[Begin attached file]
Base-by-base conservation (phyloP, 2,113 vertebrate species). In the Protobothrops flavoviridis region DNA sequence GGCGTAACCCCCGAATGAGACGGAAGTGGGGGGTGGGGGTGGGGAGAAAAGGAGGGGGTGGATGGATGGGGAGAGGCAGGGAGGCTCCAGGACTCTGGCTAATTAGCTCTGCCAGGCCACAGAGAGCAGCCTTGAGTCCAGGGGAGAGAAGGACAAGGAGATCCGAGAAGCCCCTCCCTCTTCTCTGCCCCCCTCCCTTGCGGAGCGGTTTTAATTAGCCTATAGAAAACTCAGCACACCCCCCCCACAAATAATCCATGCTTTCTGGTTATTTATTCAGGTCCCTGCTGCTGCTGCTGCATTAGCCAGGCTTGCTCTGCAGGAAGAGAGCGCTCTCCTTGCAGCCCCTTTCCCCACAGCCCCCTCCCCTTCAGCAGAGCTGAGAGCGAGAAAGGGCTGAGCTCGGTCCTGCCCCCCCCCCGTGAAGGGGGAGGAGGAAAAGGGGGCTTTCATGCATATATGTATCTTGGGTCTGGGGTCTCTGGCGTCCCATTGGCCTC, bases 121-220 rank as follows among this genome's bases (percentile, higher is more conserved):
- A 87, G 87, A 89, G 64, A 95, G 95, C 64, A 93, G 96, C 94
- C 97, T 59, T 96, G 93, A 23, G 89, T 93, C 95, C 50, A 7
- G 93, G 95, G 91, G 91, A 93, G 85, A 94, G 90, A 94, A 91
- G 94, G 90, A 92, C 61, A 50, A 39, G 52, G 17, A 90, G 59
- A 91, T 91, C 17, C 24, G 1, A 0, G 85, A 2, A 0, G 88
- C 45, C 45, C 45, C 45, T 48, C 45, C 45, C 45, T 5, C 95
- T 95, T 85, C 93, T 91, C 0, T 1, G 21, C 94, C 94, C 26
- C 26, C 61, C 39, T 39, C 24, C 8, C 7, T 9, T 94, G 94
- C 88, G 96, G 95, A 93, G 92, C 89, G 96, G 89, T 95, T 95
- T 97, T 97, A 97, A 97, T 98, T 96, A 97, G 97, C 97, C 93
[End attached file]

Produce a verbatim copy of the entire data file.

Base-by-base conservation (phyloP, 2,113 vertebrate species). In the Protobothrops flavoviridis region DNA sequence GGCGTAACCCCCGAATGAGACGGAAGTGGGGGGTGGGGGTGGGGAGAAAAGGAGGGGGTGGATGGATGGGGAGAGGCAGGGAGGCTCCAGGACTCTGGCTAATTAGCTCTGCCAGGCCACAGAGAGCAGCCTTGAGTCCAGGGGAGAGAAGGACAAGGAGATCCGAGAAGCCCCTCCCTCTTCTCTGCCCCCCTCCCTTGCGGAGCGGTTTTAATTAGCCTATAGAAAACTCAGCACACCCCCCCCACAAATAATCCATGCTTTCTGGTTATTTATTCAGGTCCCTGCTGCTGCTGCTGCATTAGCCAGGCTTGCTCTGCAGGAAGAGAGCGCTCTCCTTGCAGCCCCTTTCCCCACAGCCCCCTCCCCTTCAGCAGAGCTGAGAGCGAGAAAGGGCTGAGCTCGGTCCTGCCCCCCCCCCGTGAAGGGGGAGGAGGAAAAGGGGGCTTTCATGCATATATGTATCTTGGGTCTGGGGTCTCTGGCGTCCCATTGGCCTC, bases 121-220 rank as follows among this genome's bases (percentile, higher is more conserved):
- A 87, G 87, A 89, G 64, A 95, G 95, C 64, A 93, G 96, C 94
- C 97, T 59, T 96, G 93, A 23, G 89, T 93, C 95, C 50, A 7
- G 93, G 95, G 91, G 91, A 93, G 85, A 94, G 90, A 94, A 91
- G 94, G 90, A 92, C 61, A 50, A 39, G 52, G 17, A 90, G 59
- A 91, T 91, C 17, C 24, G 1, A 0, G 85, A 2, A 0, G 88
- C 45, C 45, C 45, C 45, T 48, C 45, C 45, C 45, T 5, C 95
- T 95, T 85, C 93, T 91, C 0, T 1, G 21, C 94, C 94, C 26
- C 26, C 61, C 39, T 39, C 24, C 8, C 7, T 9, T 94, G 94
- C 88, G 96, G 95, A 93, G 92, C 89, G 96, G 89, T 95, T 95
- T 97, T 97, A 97, A 97, T 98, T 96, A 97, G 97, C 97, C 93